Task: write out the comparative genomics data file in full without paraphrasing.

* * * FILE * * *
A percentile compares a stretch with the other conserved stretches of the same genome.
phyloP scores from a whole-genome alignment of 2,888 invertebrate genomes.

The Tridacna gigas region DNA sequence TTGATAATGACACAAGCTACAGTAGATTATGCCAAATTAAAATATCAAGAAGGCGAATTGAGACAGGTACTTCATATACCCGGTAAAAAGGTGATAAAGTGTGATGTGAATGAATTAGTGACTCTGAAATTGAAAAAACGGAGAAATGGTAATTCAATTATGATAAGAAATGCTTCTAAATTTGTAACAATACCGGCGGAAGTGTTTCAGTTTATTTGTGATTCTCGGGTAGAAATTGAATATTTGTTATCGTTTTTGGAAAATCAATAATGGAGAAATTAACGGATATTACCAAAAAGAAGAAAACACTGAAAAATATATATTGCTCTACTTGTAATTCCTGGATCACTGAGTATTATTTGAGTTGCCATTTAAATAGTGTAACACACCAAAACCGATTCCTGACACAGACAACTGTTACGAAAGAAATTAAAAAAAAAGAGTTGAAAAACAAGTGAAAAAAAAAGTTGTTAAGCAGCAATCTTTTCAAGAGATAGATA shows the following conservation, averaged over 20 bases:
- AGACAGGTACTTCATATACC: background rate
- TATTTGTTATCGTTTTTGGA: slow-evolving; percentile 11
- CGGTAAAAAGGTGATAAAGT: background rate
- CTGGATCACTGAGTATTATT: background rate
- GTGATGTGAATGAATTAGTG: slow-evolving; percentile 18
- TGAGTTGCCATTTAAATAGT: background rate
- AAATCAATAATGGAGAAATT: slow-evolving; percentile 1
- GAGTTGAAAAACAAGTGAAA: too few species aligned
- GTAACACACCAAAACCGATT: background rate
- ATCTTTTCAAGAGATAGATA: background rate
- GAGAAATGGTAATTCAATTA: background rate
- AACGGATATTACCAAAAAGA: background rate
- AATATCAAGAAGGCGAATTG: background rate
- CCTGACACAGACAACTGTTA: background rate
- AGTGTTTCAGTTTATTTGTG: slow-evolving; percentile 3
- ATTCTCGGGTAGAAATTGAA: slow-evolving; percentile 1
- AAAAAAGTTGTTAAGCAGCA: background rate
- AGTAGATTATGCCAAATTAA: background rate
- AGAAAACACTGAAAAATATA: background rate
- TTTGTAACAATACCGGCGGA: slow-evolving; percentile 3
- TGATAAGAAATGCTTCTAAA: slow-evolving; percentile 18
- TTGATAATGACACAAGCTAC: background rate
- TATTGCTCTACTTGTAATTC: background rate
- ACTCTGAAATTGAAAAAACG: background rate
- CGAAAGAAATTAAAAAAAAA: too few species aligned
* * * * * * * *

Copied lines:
A percentile compares a stretch with the other conserved stretches of the same genome.
phyloP scores from a whole-genome alignment of 2,888 invertebrate genomes.

The Tridacna gigas region DNA sequence TTGATAATGACACAAGCTACAGTAGATTATGCCAAATTAAAATATCAAGAAGGCGAATTGAGACAGGTACTTCATATACCCGGTAAAAAGGTGATAAAGTGTGATGTGAATGAATTAGTGACTCTGAAATTGAAAAAACGGAGAAATGGTAATTCAATTATGATAAGAAATGCTTCTAAATTTGTAACAATACCGGCGGAAGTGTTTCAGTTTATTTGTGATTCTCGGGTAGAAATTGAATATTTGTTATCGTTTTTGGAAAATCAATAATGGAGAAATTAACGGATATTACCAAAAAGAAGAAAACACTGAAAAATATATATTGCTCTACTTGTAATTCCTGGATCACTGAGTATTATTTGAGTTGCCATTTAAATAGTGTAACACACCAAAACCGATTCCTGACACAGACAACTGTTACGAAAGAAATTAAAAAAAAAGAGTTGAAAAACAAGTGAAAAAAAAAGTTGTTAAGCAGCAATCTTTTCAAGAGATAGATA shows the following conservation, averaged over 20 bases:
- AGACAGGTACTTCATATACC: background rate
- TATTTGTTATCGTTTTTGGA: slow-evolving; percentile 11
- CGGTAAAAAGGTGATAAAGT: background rate
- CTGGATCACTGAGTATTATT: background rate
- GTGATGTGAATGAATTAGTG: slow-evolving; percentile 18
- TGAGTTGCCATTTAAATAGT: background rate
- AAATCAATAATGGAGAAATT: slow-evolving; percentile 1
- GAGTTGAAAAACAAGTGAAA: too few species aligned
- GTAACACACCAAAACCGATT: background rate
- ATCTTTTCAAGAGATAGATA: background rate
- GAGAAATGGTAATTCAATTA: background rate
- AACGGATATTACCAAAAAGA: background rate
- AATATCAAGAAGGCGAATTG: background rate
- CCTGACACAGACAACTGTTA: background rate
- AGTGTTTCAGTTTATTTGTG: slow-evolving; percentile 3
- ATTCTCGGGTAGAAATTGAA: slow-evolving; percentile 1
- AAAAAAGTTGTTAAGCAGCA: background rate
- AGTAGATTATGCCAAATTAA: background rate
- AGAAAACACTGAAAAATATA: background rate
- TTTGTAACAATACCGGCGGA: slow-evolving; percentile 3
- TGATAAGAAATGCTTCTAAA: slow-evolving; percentile 18
- TTGATAATGACACAAGCTAC: background rate
- TATTGCTCTACTTGTAATTC: background rate
- ACTCTGAAATTGAAAAAACG: background rate
- CGAAAGAAATTAAAAAAAAA: too few species aligned